A simple collection of perhaps one badge from each specialty (5 badges), would be possible for perhaps 55 - 100 from  a source such as ebay. For this a collector could expect a single item representing each main nursing specialty - in reasonable condition - with original working pins and buying post 1940 items. To Include an example of every Registration badge (7 badges - Mental Handicap had three versions) might cost around perhaps 80 - 125.

Collecting one example every year of  badge issue - a collector could, ignoring specialty issues, collect perhaps 62 badges - 18 silver hallmarked and 44 chromium plated versions, for around 800 (44 at around 12 average and 18 at 20 average price). The reality would probably work out at around 1000 - an average of approximately 16 per badge. If one wanted a collection representing the main months based on examinations (January; June; October - and allowing that examinations did not commence until 1925) then, as a rough guide the collector would be seeking around 174 badges. 45 Silver hallmarked (Estimate 900) and 129 chromium plated versions (Estimate 1548). A grand total of 2448. Ignoring specialties and expecting badges in reasonable condition. One for collectors prepared to persevere - but achievable.
Collecting individual specialties (5 badges) by year - Silver hallmarked (where possible) 20 - 35 per badge. Chromium plated examples would cost perhaps 5 - 15 each. Allow for possibly 62 examples in all cases except Fever Nurses (RFN) where there are only 46 years to collect - 18 of which would be silver versions. Probably doomed to failure for all but the SRN specialty.

A collection of all GNC State Registration badges is not possible (unless the successors of the GNC inherited one) for the simple reason that there were no set issue dates. A Registration badge could have been issued for every weekday on the calendar (minus public and special holidays) between the first issue in 1922 and the last in 1983! The information just isn't available and any attempt to build such a collection more than likely doomed to failure. Millionaires only.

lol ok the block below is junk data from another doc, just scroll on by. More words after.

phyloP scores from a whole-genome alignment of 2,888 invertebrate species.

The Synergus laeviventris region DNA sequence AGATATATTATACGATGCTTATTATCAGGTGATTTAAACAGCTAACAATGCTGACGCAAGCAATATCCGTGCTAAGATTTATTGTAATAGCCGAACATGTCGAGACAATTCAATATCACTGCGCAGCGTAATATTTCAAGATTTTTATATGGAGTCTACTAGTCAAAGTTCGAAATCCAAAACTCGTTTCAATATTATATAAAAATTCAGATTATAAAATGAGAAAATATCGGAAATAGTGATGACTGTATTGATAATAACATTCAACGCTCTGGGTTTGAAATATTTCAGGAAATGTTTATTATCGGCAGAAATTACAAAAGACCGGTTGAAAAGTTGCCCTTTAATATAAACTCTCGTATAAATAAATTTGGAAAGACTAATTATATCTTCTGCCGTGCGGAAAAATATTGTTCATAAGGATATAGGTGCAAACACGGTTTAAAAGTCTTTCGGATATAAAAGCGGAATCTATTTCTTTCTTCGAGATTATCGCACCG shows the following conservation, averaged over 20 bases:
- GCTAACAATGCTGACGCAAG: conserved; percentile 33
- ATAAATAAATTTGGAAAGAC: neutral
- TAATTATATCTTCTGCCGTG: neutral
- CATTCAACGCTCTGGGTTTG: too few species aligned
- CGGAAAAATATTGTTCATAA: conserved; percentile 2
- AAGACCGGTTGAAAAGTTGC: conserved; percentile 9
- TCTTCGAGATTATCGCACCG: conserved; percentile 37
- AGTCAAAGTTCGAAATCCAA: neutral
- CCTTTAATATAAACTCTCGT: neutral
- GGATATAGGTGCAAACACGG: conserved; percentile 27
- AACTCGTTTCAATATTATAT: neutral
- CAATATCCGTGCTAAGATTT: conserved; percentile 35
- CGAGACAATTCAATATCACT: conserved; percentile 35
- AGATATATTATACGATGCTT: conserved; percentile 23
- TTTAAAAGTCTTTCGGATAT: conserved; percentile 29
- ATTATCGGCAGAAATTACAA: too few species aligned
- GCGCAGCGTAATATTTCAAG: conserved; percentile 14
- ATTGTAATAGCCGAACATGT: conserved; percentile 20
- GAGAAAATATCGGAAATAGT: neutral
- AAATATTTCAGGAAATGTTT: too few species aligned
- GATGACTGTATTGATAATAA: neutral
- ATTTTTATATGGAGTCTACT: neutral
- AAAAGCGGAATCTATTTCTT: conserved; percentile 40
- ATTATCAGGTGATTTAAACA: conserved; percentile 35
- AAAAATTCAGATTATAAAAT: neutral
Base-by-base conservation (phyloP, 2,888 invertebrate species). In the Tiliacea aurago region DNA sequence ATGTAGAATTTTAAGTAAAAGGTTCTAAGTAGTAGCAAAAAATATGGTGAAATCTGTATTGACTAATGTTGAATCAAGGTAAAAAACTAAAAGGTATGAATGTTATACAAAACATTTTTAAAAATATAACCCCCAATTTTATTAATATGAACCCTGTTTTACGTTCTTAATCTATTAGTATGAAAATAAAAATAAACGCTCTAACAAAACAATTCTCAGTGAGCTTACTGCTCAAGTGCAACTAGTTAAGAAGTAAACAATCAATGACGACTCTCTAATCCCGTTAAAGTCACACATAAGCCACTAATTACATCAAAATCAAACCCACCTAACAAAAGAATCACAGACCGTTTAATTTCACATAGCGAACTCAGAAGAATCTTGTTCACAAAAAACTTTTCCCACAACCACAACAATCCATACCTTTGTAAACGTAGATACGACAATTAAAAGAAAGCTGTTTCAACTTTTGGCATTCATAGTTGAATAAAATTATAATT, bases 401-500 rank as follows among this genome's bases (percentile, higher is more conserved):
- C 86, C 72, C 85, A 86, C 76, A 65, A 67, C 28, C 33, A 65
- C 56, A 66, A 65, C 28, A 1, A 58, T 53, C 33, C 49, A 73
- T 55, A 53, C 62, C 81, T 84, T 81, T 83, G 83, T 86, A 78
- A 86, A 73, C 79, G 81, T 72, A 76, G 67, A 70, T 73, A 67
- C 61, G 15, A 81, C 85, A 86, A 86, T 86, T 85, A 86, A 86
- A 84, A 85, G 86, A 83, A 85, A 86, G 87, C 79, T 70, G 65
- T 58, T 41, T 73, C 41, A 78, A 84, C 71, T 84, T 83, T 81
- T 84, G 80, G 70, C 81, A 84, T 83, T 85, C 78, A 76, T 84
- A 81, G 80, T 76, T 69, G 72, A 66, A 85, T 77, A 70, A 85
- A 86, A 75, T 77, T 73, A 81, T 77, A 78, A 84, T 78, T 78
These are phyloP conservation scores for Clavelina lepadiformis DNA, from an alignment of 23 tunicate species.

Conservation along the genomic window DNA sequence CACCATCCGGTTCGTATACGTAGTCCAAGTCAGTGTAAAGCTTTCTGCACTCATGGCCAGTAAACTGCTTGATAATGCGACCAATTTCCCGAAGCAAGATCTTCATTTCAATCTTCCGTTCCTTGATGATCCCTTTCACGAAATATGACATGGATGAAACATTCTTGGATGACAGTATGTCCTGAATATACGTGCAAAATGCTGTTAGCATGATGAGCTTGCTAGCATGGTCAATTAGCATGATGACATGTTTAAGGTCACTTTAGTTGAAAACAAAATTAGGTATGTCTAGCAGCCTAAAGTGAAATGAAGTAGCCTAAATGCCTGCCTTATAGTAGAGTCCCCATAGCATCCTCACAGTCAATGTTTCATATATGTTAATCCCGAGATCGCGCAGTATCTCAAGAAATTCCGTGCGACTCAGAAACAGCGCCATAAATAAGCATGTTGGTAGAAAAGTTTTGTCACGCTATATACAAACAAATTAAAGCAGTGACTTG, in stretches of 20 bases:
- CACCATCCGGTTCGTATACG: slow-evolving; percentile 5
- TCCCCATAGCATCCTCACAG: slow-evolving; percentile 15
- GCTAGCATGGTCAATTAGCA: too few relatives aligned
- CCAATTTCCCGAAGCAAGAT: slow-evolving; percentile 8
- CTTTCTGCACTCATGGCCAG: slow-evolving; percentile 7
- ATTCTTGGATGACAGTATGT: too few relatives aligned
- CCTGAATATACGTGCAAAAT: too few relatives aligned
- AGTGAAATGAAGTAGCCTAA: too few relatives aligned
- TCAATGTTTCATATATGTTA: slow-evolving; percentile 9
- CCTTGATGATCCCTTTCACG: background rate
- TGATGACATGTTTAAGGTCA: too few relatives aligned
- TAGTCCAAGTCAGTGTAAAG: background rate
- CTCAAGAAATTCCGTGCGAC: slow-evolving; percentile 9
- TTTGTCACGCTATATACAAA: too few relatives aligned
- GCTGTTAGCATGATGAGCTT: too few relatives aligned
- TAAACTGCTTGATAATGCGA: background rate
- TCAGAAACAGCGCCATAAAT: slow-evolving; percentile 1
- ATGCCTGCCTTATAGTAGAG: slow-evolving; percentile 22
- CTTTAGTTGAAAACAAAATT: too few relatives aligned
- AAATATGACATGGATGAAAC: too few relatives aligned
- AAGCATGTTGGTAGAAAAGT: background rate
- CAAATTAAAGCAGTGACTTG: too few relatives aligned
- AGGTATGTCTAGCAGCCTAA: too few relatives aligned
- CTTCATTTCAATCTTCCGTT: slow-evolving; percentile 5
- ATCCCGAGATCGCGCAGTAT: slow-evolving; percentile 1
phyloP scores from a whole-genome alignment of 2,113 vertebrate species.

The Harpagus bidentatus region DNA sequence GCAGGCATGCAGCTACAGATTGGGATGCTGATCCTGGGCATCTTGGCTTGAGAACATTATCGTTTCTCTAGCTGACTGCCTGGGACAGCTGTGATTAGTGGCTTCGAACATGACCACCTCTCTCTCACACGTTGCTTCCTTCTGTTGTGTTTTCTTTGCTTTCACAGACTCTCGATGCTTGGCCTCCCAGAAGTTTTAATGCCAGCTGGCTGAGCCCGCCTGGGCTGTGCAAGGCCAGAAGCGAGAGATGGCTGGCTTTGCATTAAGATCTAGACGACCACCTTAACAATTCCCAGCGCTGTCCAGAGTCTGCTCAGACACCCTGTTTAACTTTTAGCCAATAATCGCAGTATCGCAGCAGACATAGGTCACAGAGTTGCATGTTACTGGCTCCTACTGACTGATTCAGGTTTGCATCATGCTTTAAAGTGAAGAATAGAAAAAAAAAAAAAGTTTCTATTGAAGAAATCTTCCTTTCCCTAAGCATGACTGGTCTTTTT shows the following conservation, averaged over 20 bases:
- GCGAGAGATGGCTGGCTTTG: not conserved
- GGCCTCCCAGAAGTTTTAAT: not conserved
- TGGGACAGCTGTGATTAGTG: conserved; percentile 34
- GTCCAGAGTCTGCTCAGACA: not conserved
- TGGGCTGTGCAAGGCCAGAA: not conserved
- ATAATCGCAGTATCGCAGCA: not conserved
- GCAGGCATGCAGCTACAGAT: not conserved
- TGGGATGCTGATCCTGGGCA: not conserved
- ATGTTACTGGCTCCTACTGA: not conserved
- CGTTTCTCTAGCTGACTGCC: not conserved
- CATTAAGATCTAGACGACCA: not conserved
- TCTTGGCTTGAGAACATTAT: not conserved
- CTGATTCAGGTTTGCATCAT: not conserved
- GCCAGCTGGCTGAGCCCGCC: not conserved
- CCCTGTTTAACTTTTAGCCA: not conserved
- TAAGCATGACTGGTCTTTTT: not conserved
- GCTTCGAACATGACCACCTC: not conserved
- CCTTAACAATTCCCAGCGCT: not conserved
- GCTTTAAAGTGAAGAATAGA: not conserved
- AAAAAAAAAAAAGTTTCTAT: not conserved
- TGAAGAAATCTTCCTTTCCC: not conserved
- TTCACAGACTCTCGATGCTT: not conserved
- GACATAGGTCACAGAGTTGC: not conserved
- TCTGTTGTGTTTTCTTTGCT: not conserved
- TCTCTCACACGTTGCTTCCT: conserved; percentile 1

My own belief is that a whole collection, including all the nursing specialties, in excellent original condition from first issues to the last, including 3 issues per year from 1925 could be put together for between 3000 - 5000. Perhaps double if current market conditions (June 2010) changed adversely. But any such collection would be worth a considerable amount more, cost a considerable amount more in time and effort, and would really be worthwhile for only a national collection or a very wealthy private collector with infinite patience.

The next article in this series will deal with individual badge differences in more detail.



Sincere thanks to elaine3080 at ebay and schoolsofnursing member Fran Biley for the supply and permission to use the relevant photographs. All photographic layout design by schoolsofnursing. All copyright asserted.

There are still some figures relating to the number of badges issued to the various specialties by particular dates which are outstanding. These will be added to the article when they become available.
**Sterling Silver is an alloy of
92.5% Silver and 7.5% Copper. A guestimated value of the silver content at a scrap value is around 0.87 per gram (March 2010) would be around 87pence per badge - a lot less than selling the badge in toto. Simply not worth it. The average price of a silver GNC badge is around 12.00. Top prices average around 25 - 30 at sales.

The last silver (not the last badge) State Registration badge was issued (date) to Carol Green of the United Nottingham School of Nursing. The registration number was 500,000. It was specially made in silver to commemorate the 500,000th registration of a nurse in England and Wales.

*It is the personal opinion of the author that there should be a national collection of all UK nursing badges - possibly held by the British Museum for the nation. It is my further belief that such a collection should, if indeed it is still possible, contain a collection of the badges issued to the original members of all the General Nursing Councils. England; Wales; Scotland and Ireland. National collections of these badges would be the property of the Nation, and be in addition to any held by of representatives of the nursing profession or private individuals. The British Museum would have statutory purchase rights as in the case of treasure trove.


Schools of Nursing.

Hospital Photograph Collections.

Nursing and Hospital badges.

Irish Nursing Badges.
Eric Wilkinson.


Nursing Organizations

Statutory Bodies.
Nursing & Midwifery Council.

Professional/Trade Unions.
Royal College of Nursing.

Badge Makers.
Thomas Fattorini.
Marple & Bradley
Brooke (Edinburg)
K&S (Edinburgh)
J.Gaunt (London)
(Stirling Scotland)
Bladon (London)
Toye&Co (London)

Collector links.

Nursing Badges.

Auction sites.
Eg.Tip: Select 'search', 'View Forthcoming Auctions' select 'Search or Browse Lots to be Sold' and enter 'hospitals' in the description field.